Over plates of appetizers and harassing Dan about his fondness for girly drinks that taste like Hawaiian floor cleaner, one of the groomsmen said, "You can't hunt me in heaven, because Jesus will punch you in the jaw."

I laughed and said, "Yeah, Jesus is a badass, always telling the other kids 'my dad can beat up your dad.'"

While I was bowling and eating with the men, Emily was in a hotel room in Fishkill, enjoying the bachelorette party. As I have XY chromosomes, I was not privy to the story of much that happened. From what I could piece together, Keilaina was given lingerie, the other women oohed and ahhed over it, nails were done, and Dan's little sisters gave hugs to all her new sisters and all her new sisters' friends (i.e. Emily). The Idahoans are a physically affectionate people.


I heard Emily talking to familiar male voices and was prepared to be kidnapped by the fellow groomsmen when I emerged from the tux store's dressing room, but this doesn't happen. Instead, in the midst of this small rental establishment, we all sit in a wide circle to have a powwow about how to best capitalize on the dismal day. Owing to the rain, more torrential than the previous day's, the paintball fight had been called off. As the plan was to simultaneously gang up to shoot Dan into bruised submission (being careful not to wound his face or genital region for the wedding and honeymoon, respectively), I was somewhat grateful. Much of the male side of wedding preparation seemed to be verbally or physically assaulting the groom-to-be before he has an additional family legally required to care about his welfare.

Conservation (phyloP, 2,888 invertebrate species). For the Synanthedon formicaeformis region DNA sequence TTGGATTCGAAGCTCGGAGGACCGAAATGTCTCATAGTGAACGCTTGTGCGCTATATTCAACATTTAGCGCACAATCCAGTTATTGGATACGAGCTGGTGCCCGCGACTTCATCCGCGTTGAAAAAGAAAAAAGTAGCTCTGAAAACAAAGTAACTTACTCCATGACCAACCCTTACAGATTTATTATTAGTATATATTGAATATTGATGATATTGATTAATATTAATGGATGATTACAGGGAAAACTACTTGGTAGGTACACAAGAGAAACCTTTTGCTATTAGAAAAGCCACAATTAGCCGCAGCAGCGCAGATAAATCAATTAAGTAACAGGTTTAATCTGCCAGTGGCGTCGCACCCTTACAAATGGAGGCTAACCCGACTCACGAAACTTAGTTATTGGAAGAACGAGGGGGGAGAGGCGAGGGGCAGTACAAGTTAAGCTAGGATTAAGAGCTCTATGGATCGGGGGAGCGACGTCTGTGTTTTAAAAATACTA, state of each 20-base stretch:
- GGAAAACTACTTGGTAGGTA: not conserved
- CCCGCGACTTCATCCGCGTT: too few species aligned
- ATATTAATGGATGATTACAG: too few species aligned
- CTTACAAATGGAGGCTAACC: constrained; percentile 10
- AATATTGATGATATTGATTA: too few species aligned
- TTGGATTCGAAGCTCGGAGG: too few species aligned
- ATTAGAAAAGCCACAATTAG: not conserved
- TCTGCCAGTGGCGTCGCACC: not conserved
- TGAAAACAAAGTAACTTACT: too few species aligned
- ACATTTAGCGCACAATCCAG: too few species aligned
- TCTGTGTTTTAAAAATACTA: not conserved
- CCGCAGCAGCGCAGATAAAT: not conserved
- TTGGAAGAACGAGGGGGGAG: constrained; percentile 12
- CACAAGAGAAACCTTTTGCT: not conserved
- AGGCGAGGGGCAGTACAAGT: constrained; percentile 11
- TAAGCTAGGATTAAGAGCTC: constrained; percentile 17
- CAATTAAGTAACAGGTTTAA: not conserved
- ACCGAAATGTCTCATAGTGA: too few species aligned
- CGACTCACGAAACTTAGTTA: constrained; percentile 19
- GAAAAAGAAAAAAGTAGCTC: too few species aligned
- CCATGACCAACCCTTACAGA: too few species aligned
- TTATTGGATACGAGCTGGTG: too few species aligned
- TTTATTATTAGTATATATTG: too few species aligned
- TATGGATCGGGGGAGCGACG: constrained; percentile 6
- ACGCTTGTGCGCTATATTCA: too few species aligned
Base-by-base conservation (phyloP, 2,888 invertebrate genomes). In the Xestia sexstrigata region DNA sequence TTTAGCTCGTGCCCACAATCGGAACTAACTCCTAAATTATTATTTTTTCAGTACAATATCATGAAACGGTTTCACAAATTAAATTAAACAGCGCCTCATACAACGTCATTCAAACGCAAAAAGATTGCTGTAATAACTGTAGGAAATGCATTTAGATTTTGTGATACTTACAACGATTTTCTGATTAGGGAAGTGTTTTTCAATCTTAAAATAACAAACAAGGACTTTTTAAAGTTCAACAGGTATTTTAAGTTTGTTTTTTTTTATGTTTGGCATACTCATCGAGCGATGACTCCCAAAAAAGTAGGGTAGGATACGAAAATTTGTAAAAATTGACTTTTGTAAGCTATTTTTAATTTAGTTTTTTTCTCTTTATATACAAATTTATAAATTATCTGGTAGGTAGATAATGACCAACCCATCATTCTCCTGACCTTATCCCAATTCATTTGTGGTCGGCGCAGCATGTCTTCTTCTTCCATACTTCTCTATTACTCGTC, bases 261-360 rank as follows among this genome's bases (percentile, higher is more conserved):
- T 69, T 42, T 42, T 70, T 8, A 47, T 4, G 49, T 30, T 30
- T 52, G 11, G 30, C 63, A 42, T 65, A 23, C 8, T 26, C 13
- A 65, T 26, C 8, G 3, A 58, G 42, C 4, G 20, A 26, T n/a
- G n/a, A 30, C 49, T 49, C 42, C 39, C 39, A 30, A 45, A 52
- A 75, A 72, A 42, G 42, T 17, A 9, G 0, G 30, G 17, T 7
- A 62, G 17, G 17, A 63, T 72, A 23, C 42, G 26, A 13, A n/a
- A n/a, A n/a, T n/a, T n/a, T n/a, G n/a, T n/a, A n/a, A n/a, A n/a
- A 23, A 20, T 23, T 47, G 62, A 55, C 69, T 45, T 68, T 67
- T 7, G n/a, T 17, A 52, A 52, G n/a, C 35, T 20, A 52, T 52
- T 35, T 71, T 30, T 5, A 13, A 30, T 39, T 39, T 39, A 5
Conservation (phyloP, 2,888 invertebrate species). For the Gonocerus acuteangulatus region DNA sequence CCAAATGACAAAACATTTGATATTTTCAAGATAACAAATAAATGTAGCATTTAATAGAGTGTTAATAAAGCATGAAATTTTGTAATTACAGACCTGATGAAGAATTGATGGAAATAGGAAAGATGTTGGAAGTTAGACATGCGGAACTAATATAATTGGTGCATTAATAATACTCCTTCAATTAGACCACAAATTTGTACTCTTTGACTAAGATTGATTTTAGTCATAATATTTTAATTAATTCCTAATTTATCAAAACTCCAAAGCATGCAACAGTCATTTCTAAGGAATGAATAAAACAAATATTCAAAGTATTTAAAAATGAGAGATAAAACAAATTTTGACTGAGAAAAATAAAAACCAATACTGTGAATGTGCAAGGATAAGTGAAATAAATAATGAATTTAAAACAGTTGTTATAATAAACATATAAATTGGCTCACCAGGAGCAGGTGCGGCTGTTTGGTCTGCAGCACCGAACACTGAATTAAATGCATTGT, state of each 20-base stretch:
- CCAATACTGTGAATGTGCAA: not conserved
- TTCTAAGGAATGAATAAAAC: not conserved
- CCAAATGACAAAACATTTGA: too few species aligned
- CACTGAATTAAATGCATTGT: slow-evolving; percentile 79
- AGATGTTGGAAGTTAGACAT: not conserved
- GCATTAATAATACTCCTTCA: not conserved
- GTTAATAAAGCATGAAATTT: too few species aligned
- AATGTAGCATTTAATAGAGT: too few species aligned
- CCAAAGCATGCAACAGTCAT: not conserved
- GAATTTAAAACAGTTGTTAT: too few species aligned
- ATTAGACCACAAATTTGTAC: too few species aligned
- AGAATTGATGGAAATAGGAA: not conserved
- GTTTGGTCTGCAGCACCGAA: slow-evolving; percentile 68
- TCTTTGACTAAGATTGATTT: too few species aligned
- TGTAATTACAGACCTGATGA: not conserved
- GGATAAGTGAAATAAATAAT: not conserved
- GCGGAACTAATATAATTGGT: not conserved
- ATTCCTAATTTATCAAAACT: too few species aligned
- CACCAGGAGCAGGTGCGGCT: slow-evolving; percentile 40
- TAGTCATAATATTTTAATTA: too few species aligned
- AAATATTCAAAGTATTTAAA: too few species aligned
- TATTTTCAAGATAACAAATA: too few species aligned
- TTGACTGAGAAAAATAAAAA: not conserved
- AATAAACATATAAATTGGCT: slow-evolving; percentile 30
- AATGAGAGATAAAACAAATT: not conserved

Emily was entirely behind my spending time with the other men helping a bachelor party to break out. I was not against the idea of a bachelor party, but the practice of it left something to be desired. Do not worry, I am not about to burst into a screed about the state of strippers in America, though I can't say I find the idea of a stripper arousing. They make me a little sad to be frank. At most, I would like a belly dancer at my own bachelor party. (You hear that, Zack?)
Kidnapping is fun  
Kidnapping is fun and easy

My issue with this party is that people keep regarding me as though male companionship were foreign to me. Emily pushed me along as through I were a surly child in need of a playdate with some boy named Skyler. I admit that my male friends tend toward the "sensitive artist to metrosexual" end of the spectrum, however, and that I would be far more likely to have introspective conversations while walking at night than to play hockey.

I sprung off the sofa in Keilaina's house when the other men burst through the throng of woman with a ball and chain, the latter of which was about to be wrapped around Dan in order to ferry him to his party. The mood at the house had been tense - too many things had been left to last minute - and I was grateful for the excuse to leave for a better party.

A few moments into driving to the hotel, I was lost, half because of the rain and half because I was the back of the caravan. Still, I soldiered on, figuring that I know the way. Forty minutes into a fifteen minute drive and I was perpendicular to the road in several feet of water that, until I was in it, seemed to be nothing more than wet pavement. I tried to slow my velocity, only to have my car turn toward the concrete supports of the bridge, stopping far too close for comfort. It was here that I decided that a bachelor party was not for me this night.

I called Emily who advised that I rejoin her at Keilaina's house, where the girls and a few unlucky spouses were scurrying to do the multitude of wedding chores that grew like hydras' heads each time one was completed. To minimize the ballooning cost of weddings, both families were working together to finish touches usually reserved for professionals.

One sister was making place settings in the kitchen when I arrived. I sat near Emily and her and tried to be as unobtrusive as possible to avoid being dragged into service. Service found me nonetheless when the boys called and said they were dining in Fishkill in a very easy location, so one of the husbands and I drove down to be a bit more social and less useful.